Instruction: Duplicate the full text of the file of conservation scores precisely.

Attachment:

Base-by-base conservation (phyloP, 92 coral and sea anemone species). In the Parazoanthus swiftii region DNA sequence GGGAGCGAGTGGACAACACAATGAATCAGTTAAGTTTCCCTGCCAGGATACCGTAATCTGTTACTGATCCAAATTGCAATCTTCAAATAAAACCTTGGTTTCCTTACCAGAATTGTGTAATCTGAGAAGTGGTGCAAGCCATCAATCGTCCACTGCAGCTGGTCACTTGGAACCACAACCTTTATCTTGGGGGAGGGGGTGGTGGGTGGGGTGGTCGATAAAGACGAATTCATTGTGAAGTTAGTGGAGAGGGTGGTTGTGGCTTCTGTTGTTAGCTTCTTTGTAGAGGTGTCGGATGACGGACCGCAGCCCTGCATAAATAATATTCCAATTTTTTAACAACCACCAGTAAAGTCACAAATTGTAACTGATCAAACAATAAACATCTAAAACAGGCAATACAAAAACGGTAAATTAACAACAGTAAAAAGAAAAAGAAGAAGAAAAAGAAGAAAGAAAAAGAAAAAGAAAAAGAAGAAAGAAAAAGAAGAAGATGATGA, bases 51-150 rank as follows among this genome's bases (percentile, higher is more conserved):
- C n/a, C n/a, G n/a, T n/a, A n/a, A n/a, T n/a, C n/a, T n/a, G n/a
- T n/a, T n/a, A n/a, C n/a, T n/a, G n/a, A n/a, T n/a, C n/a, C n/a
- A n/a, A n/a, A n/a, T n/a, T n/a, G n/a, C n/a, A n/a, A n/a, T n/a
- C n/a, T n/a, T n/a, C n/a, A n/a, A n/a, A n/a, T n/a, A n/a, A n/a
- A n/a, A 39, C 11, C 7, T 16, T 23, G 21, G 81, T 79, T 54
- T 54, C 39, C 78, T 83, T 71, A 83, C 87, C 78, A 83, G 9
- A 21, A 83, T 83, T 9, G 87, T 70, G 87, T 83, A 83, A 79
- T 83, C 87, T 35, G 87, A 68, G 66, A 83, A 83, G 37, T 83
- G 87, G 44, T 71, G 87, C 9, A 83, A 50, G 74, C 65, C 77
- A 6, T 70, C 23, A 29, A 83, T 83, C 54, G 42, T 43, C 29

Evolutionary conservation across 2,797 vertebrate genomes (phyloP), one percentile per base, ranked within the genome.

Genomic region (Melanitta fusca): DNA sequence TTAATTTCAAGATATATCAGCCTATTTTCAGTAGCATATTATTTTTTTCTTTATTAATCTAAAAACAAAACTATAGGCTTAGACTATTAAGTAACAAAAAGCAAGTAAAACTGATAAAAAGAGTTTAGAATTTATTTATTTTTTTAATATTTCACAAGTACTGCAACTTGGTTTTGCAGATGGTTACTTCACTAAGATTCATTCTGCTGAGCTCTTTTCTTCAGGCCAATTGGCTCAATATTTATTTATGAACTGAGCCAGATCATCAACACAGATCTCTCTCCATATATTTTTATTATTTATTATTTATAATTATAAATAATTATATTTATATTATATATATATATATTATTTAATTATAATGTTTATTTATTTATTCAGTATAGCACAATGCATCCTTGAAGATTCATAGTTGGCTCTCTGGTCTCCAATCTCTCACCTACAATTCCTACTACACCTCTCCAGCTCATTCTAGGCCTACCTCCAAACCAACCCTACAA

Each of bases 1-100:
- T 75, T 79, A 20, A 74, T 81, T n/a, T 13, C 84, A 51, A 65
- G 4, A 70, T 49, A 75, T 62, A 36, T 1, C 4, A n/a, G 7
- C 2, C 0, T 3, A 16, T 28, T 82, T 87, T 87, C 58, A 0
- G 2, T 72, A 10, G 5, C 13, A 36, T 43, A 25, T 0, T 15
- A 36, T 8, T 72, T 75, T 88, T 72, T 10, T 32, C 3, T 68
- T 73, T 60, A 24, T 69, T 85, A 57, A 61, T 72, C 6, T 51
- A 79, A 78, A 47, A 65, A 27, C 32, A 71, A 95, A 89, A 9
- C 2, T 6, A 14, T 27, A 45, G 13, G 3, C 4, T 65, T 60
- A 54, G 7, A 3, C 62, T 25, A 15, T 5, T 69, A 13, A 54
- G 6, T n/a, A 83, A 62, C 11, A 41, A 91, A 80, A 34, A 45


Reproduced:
Base-by-base conservation (phyloP, 92 coral and sea anemone species). In the Parazoanthus swiftii region DNA sequence GGGAGCGAGTGGACAACACAATGAATCAGTTAAGTTTCCCTGCCAGGATACCGTAATCTGTTACTGATCCAAATTGCAATCTTCAAATAAAACCTTGGTTTCCTTACCAGAATTGTGTAATCTGAGAAGTGGTGCAAGCCATCAATCGTCCACTGCAGCTGGTCACTTGGAACCACAACCTTTATCTTGGGGGAGGGGGTGGTGGGTGGGGTGGTCGATAAAGACGAATTCATTGTGAAGTTAGTGGAGAGGGTGGTTGTGGCTTCTGTTGTTAGCTTCTTTGTAGAGGTGTCGGATGACGGACCGCAGCCCTGCATAAATAATATTCCAATTTTTTAACAACCACCAGTAAAGTCACAAATTGTAACTGATCAAACAATAAACATCTAAAACAGGCAATACAAAAACGGTAAATTAACAACAGTAAAAAGAAAAAGAAGAAGAAAAAGAAGAAAGAAAAAGAAAAAGAAAAAGAAGAAAGAAAAAGAAGAAGATGATGA, bases 51-150 rank as follows among this genome's bases (percentile, higher is more conserved):
- C n/a, C n/a, G n/a, T n/a, A n/a, A n/a, T n/a, C n/a, T n/a, G n/a
- T n/a, T n/a, A n/a, C n/a, T n/a, G n/a, A n/a, T n/a, C n/a, C n/a
- A n/a, A n/a, A n/a, T n/a, T n/a, G n/a, C n/a, A n/a, A n/a, T n/a
- C n/a, T n/a, T n/a, C n/a, A n/a, A n/a, A n/a, T n/a, A n/a, A n/a
- A n/a, A 39, C 11, C 7, T 16, T 23, G 21, G 81, T 79, T 54
- T 54, C 39, C 78, T 83, T 71, A 83, C 87, C 78, A 83, G 9
- A 21, A 83, T 83, T 9, G 87, T 70, G 87, T 83, A 83, A 79
- T 83, C 87, T 35, G 87, A 68, G 66, A 83, A 83, G 37, T 83
- G 87, G 44, T 71, G 87, C 9, A 83, A 50, G 74, C 65, C 77
- A 6, T 70, C 23, A 29, A 83, T 83, C 54, G 42, T 43, C 29

Evolutionary conservation across 2,797 vertebrate genomes (phyloP), one percentile per base, ranked within the genome.

Genomic region (Melanitta fusca): DNA sequence TTAATTTCAAGATATATCAGCCTATTTTCAGTAGCATATTATTTTTTTCTTTATTAATCTAAAAACAAAACTATAGGCTTAGACTATTAAGTAACAAAAAGCAAGTAAAACTGATAAAAAGAGTTTAGAATTTATTTATTTTTTTAATATTTCACAAGTACTGCAACTTGGTTTTGCAGATGGTTACTTCACTAAGATTCATTCTGCTGAGCTCTTTTCTTCAGGCCAATTGGCTCAATATTTATTTATGAACTGAGCCAGATCATCAACACAGATCTCTCTCCATATATTTTTATTATTTATTATTTATAATTATAAATAATTATATTTATATTATATATATATATATTATTTAATTATAATGTTTATTTATTTATTCAGTATAGCACAATGCATCCTTGAAGATTCATAGTTGGCTCTCTGGTCTCCAATCTCTCACCTACAATTCCTACTACACCTCTCCAGCTCATTCTAGGCCTACCTCCAAACCAACCCTACAA

Each of bases 1-100:
- T 75, T 79, A 20, A 74, T 81, T n/a, T 13, C 84, A 51, A 65
- G 4, A 70, T 49, A 75, T 62, A 36, T 1, C 4, A n/a, G 7
- C 2, C 0, T 3, A 16, T 28, T 82, T 87, T 87, C 58, A 0
- G 2, T 72, A 10, G 5, C 13, A 36, T 43, A 25, T 0, T 15
- A 36, T 8, T 72, T 75, T 88, T 72, T 10, T 32, C 3, T 68
- T 73, T 60, A 24, T 69, T 85, A 57, A 61, T 72, C 6, T 51
- A 79, A 78, A 47, A 65, A 27, C 32, A 71, A 95, A 89, A 9
- C 2, T 6, A 14, T 27, A 45, G 13, G 3, C 4, T 65, T 60
- A 54, G 7, A 3, C 62, T 25, A 15, T 5, T 69, A 13, A 54
- G 6, T n/a, A 83, A 62, C 11, A 41, A 91, A 80, A 34, A 45